An interactive tool, also known as The Gail Model, designed by scientists at the National Cancer Institute and the NSABP to estimate a woman's risk of developing invasive breast cancer. The Gail Model is for use in women with no history of breast cancer, DCIS or LCIS. Other tools may be more appropriate for women with known mutations in BRCA1, BRCA2, or other hereditary syndromes associated with breast cancer.
The model incorporates a series of questions related to breast cancer risk factors. Answers to the questions are calculated into a Gail risk score. A woman's risk is considered low if her five-year risk of developing breast cancer is less than 1.6%; it is considered high if she scores above 1.66%. Aug 23, 2016 · This was the initial Gail model (also referred to as the Gail model 1), which was later modified by statisticians from the Breast Cancer Prevention Trial to better project the risk of invasive 3/5(1).
The Gail Model is a statistical breast cancer risk assessment algorithm that was developed in 1989 by Dr. Mitchell Gail and colleagues with the Biostatistics Branch of the National Cancer. The Breast Cancer Risk Assessment Macro (commonly referred to as the Gail Model) is a SAS macro that projects absolute risk of invasive breast cancer in the batch mode, according to NCI’s Breast Cancer Risk Assessment Tool (BCRAT) algorithm for specific race/ethnic groups.. Users enter data on risk factors and projection interval ages for a group of women, and the macro will return the.
Jun 26, 2012 · The Gail Model Breast Cancer Risk Assessment Tool used by the National Cancer Institute (NCI) on their website is based on the Gail Model developed by Dr. Mitchell Gail of the NCI’s Division of Cancer Epidemiology and Genetics. Medicom Health Interactive helped the NCI revolutionize the way women acquire knowledge of their risk of breast cancer by making this complicated statistical . Sep 12, 2007 · The Cuzick–Tyrer model was the most consistently accurate model for prediction of breast cancer. The Gail, Claus and BRCAPRO models all significantly underestimated risk, although with a manual approach the accuracy of Claus tables may be improved by making adjustments for other risk factors ('manual method') by subtracting from the lifetime Cited by: 146.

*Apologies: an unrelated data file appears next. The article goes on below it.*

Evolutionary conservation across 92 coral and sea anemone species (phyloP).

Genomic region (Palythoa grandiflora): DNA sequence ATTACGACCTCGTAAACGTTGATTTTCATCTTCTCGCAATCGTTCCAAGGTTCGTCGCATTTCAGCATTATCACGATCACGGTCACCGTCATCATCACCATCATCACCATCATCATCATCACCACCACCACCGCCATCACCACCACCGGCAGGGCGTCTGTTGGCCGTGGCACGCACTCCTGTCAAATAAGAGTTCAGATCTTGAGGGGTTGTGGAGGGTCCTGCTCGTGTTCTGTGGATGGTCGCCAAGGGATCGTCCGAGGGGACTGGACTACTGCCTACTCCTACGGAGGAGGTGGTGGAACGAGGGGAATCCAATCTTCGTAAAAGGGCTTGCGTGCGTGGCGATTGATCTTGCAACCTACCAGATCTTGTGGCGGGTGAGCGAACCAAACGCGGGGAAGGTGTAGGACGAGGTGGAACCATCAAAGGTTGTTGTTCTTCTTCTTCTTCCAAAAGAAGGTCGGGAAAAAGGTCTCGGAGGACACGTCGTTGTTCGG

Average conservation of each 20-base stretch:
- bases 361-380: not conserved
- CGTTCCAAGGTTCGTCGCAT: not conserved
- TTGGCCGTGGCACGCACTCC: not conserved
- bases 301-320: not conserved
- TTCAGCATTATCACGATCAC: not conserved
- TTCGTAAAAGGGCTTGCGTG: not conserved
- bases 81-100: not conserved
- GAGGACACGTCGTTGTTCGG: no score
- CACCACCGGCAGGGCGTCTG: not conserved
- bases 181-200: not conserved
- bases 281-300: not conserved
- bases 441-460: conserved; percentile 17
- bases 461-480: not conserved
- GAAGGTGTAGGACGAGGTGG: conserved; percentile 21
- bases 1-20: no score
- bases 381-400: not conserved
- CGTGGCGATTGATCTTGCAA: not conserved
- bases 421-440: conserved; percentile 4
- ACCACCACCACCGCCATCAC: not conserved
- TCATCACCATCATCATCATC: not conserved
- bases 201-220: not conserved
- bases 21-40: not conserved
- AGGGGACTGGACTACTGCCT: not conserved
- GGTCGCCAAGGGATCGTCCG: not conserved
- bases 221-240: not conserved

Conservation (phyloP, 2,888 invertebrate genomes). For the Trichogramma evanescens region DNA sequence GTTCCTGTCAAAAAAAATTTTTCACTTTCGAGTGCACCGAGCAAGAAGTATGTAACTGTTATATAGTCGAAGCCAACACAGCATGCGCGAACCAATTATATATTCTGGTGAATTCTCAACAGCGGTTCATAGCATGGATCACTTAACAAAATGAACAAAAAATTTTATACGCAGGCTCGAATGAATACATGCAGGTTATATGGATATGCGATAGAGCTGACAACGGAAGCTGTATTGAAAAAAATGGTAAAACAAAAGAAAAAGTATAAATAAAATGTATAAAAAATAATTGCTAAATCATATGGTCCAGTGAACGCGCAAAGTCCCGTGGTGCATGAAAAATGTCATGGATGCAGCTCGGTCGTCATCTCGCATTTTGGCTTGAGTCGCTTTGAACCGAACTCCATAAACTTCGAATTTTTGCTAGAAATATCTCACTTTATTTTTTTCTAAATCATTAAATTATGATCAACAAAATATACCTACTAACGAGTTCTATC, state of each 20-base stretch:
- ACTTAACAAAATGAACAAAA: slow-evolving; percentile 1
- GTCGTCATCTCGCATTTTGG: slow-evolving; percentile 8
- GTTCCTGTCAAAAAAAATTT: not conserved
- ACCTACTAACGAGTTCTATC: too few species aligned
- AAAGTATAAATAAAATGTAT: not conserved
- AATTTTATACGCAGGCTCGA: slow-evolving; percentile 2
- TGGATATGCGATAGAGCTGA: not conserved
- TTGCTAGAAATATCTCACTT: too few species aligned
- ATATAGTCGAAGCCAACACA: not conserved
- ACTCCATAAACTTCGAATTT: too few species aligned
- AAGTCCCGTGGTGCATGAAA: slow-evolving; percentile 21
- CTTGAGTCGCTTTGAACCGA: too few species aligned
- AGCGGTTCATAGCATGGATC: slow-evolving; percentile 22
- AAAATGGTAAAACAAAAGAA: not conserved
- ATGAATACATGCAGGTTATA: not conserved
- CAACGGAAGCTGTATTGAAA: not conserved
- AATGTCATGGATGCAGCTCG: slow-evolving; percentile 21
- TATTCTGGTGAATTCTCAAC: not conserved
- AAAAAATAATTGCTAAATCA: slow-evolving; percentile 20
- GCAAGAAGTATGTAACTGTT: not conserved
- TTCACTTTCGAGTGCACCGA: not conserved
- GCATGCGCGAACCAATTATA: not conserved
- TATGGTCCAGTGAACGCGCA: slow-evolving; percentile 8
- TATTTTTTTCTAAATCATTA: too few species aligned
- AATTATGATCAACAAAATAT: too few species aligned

The Gail model has been used to predict invasive breast cancer risk in women using risk factors of age, age at menarche, age at first live birth, number of first-degree relatives with breast cancer, and number of previous benign breast biopsies. However, this model underestimates breast cancer risk.